Health Highlights: July 9, 2015
Menu Calorie Labeling Rules Delayed a Year: FDA Medicare Will Pay for End-of-Life Counseling Many People Stop Using Fitness Trackers Within a Few Months
Here are some of the latest health and medical news developments, compiled by the editors of HealthDay:
Menu Calorie Labeling Rules Delayed a Year: FDA
U.S. restaurants and other food retailers will now have until Dec. 1, 2016, before they must comply with new federal government calorie labeling rules, the Food and Drug Administration announced Thursday.
The one-year extension over the original deadline was granted after restaurants and other establishments said they needed more time to meet the requirements, the Associated Press reported.
Businesses are in the process of installing menus, training workers and developing software and technology for more efficient and specific calorie label displays, according to the FDA.
The new rules apply to businesses that sell prepared foods and have 20 or more locations. They are required to post the calories of food items "clearly and conspicuously" on their menus, menu boards and displays, the AP reported.
Along with restaurants, the new calorie labeling rules will apply to grocery and convenience stores, bakeries, coffee shops, pizza delivery stores, movie theaters and amusement parks.
Medicare Will Pay for End-of-Life Counseling
A plan to pay doctors to counsel patients about end-of-life care was announced Wednesday by Medicare.
The policy change will take effect Jan. 1 and counseling will be voluntary for patients, the Associated Press reported.
Some doctors already provide end-of-life counseling without billing extra, and some private insurers have started offering reimbursement for such services. However, Medicare covers 55 million seniors, so this decision could make end-of-life counseling much more common, the wire service reported.
The counseling -- which Medicare calls advance care planning -- is meant to enable patients to decide about the type of treatment they want in their final days. Choices will range from an emphasis on comfort rather than extending life to all-out efforts to keep a dying patient alive.
"As a practicing physician, and a son, and someone who has dealt with this in his own family, I would say these are discussions . . . that are critical to high-quality care," said Patrick Conway, Medicare's chief medical officer, the AP reported.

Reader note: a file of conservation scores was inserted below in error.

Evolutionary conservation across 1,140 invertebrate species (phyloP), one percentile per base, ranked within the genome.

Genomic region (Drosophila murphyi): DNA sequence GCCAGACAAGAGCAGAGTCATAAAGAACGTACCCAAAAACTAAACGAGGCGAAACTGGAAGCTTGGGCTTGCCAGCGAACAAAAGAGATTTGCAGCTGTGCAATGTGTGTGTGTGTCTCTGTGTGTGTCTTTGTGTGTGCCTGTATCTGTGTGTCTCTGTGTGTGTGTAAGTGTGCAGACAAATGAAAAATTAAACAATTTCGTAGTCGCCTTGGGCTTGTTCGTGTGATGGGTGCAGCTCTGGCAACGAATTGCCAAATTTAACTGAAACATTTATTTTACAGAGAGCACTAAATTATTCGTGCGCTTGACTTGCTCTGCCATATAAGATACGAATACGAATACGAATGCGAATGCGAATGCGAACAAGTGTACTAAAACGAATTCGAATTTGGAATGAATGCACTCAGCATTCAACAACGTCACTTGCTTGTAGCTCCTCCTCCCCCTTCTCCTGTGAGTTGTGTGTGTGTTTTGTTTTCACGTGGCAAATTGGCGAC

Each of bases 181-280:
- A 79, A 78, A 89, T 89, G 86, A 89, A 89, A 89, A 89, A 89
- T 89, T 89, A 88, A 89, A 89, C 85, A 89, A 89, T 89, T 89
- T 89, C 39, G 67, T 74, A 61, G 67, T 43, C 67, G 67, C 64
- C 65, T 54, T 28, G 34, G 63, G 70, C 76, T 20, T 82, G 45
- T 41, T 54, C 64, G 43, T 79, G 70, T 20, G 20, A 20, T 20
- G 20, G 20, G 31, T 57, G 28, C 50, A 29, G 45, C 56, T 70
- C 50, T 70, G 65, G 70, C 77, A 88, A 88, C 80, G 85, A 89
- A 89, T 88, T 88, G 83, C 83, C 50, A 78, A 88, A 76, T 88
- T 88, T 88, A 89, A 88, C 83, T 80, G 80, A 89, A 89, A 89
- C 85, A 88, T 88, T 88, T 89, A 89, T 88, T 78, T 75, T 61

"I would want any American who wanted to have this conversation with their clinician to have the opportunity to do so," he added.
The new policy was welcomed by the American Medical Association (AMA).
"This issue has been mischaracterized in the past and it is time to facilitate patient choices about advance care planning," Andrew Gurman, president-elect of the AMA, told the AP.
Cost of care will not be part of the end-of-life counseling approved by Medicare. However, many experts believe it could lead to lower medical costs for dying patients, the wire service reported.
An Institute of Medicine report released last year said that few people make their end-of-life wishes known and that too many dying patients have more unpleasant and painful deaths than necessary due to the use of feeding tubes, powerful drugs, breathing machines and other intensive treatments.
"End-of-life discussions should be part of the life cycle," report co-chair Dr. Philip Pizzo, former dean of Stanford University medical school, told the AP. "Beginning Medicare is one of those times, since it can be a point of awareness and reflection."
Many People Stop Using Fitness Trackers Within a Few Months
Many Americans buy fitness trackers, but their enthusiasm for the devices tends to be short-lived, a new report shows.
About one-third of fitness trackers are no longer used by people six months after they get them, according to the research firm Endeavour Partners, the Associated Press reported.
Fitbit is a popular brand of fitness tracker, but only half of Fitbit's nearly 20 million registered users were still active as of the first quarter of 2015, according to regulatory filings by the company, the wire service reported.
Fitness trackers cost about $100 and are often given as gifts. However, fitness trackers now have competition from smartwatches that do what fitness trackers do and more, the AP reported.
Fitbit -- which has 76 percent of the U.S. market share of fitness trackers by revenue -- started trading publicly last month.
"The question for investors is how long the market will continue to grow at this rate, and whether Fitbit can execute on growing engagement before . . . the number of devices sold per year reaches saturation," Malay Gandhi, a managing director at Rock Health, wrote on a blog, the AP reported.
Fitbit intends to remain a market leader through new features and services, the company said in a statement. It didn't discuss owners who've stopped using the device, according to the AP.